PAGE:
Wouldn't be a big problem, save that the whole purpose of buying the thing in the first place was to give to my father-in-law as a more or less dedicated Skype device to keep my wife in touch with hime and her mother.
Otherwise - pretty reasonable device, accepting its limitations.
I have 2 of these, albeit the previous iteration, both of which have Skype and run without any problems over WiFi, even my parents rather flaky BT connection!!
A good value tablet which I use mainly as a media player and we have the second for my daughter for much the same reason. Far easier than lugging a portable DVD player and DVDs with us when we go anywhere.
Peronally I've never had any problems other than running certain branded apps on my daughter's tablet, the House of Mouse ones are terrible for draining the battery life if you don't shut them down properly.
Please, 1280x800 is more than good enough on this screen size. True, you could cram more pixels and retina blah blah... but for its intended usage, the resolution is good enough. Which is what counts. Anyone remembers a few years ago when that resolution was "high res" on a desktop computer?
In my personal experience: wife has a retina resolution Apple device and I can't tell the difference from the kid's lower screen res phones. Well, only with a magnifying glass. Which is not something I usually use to glance at my tablet or phone.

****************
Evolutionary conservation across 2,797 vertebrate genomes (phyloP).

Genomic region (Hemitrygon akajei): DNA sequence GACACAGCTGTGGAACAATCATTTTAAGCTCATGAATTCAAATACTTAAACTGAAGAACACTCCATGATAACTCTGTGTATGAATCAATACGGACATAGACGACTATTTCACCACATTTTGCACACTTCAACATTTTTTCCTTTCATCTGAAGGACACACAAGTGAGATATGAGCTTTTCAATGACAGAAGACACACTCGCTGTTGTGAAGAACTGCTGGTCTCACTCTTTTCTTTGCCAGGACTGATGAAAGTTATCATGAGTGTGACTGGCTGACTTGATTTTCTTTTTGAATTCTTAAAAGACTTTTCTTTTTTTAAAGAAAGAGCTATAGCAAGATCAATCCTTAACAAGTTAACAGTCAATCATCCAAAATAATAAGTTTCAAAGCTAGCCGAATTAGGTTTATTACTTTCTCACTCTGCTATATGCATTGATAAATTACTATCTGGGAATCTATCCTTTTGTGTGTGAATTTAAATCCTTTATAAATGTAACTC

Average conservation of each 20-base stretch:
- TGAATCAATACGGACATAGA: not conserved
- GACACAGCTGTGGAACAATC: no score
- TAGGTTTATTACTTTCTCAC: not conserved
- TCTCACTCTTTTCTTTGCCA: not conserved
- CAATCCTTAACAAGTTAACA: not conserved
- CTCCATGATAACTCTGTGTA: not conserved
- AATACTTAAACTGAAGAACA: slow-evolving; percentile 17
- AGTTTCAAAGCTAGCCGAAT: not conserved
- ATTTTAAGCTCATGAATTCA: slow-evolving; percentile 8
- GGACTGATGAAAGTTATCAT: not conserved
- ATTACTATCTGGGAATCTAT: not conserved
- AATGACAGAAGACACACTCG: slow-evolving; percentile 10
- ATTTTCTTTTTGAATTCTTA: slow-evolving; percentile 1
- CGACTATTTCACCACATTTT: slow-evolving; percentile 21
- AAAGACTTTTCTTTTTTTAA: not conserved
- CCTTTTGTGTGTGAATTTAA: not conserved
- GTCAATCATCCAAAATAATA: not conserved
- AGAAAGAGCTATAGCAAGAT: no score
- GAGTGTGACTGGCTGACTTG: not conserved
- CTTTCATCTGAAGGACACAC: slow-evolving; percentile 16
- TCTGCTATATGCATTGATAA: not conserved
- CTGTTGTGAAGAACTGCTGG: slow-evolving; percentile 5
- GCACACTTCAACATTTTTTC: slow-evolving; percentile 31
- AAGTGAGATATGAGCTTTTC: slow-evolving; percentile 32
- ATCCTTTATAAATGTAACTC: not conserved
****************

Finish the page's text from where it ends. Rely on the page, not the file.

Granted the spec of the MeMo Pad 7 is good, but actually not as good as the Advent Vega Tegra Note 7. I picked up one of these before last Christmas for under £100. It's got the excellent Tegra 4 processor from Nvidia which can churn out > 35000 on the AnTuTu benchmark. The screen is the same resolution and quite excellent. Stereo front facing speakers really improve the audio when watching videos, etc. It also has a really neat stylus for navigating or drawing if you fancy. Support from Nvidia with updates is also excellent.
Sadly it does not seem to be available from Currys or PC World at the moment otherwise I would definitely buy another.
Ubuntu are.... (or were) creating a TabletOS that could be installed on a select few Devices. How far along it it got I lost touch... Kinda makes me suspect that they deep-sixed the project. But, there are some Betas flying 'round the Net... Sadly nothing ever really worked in them though...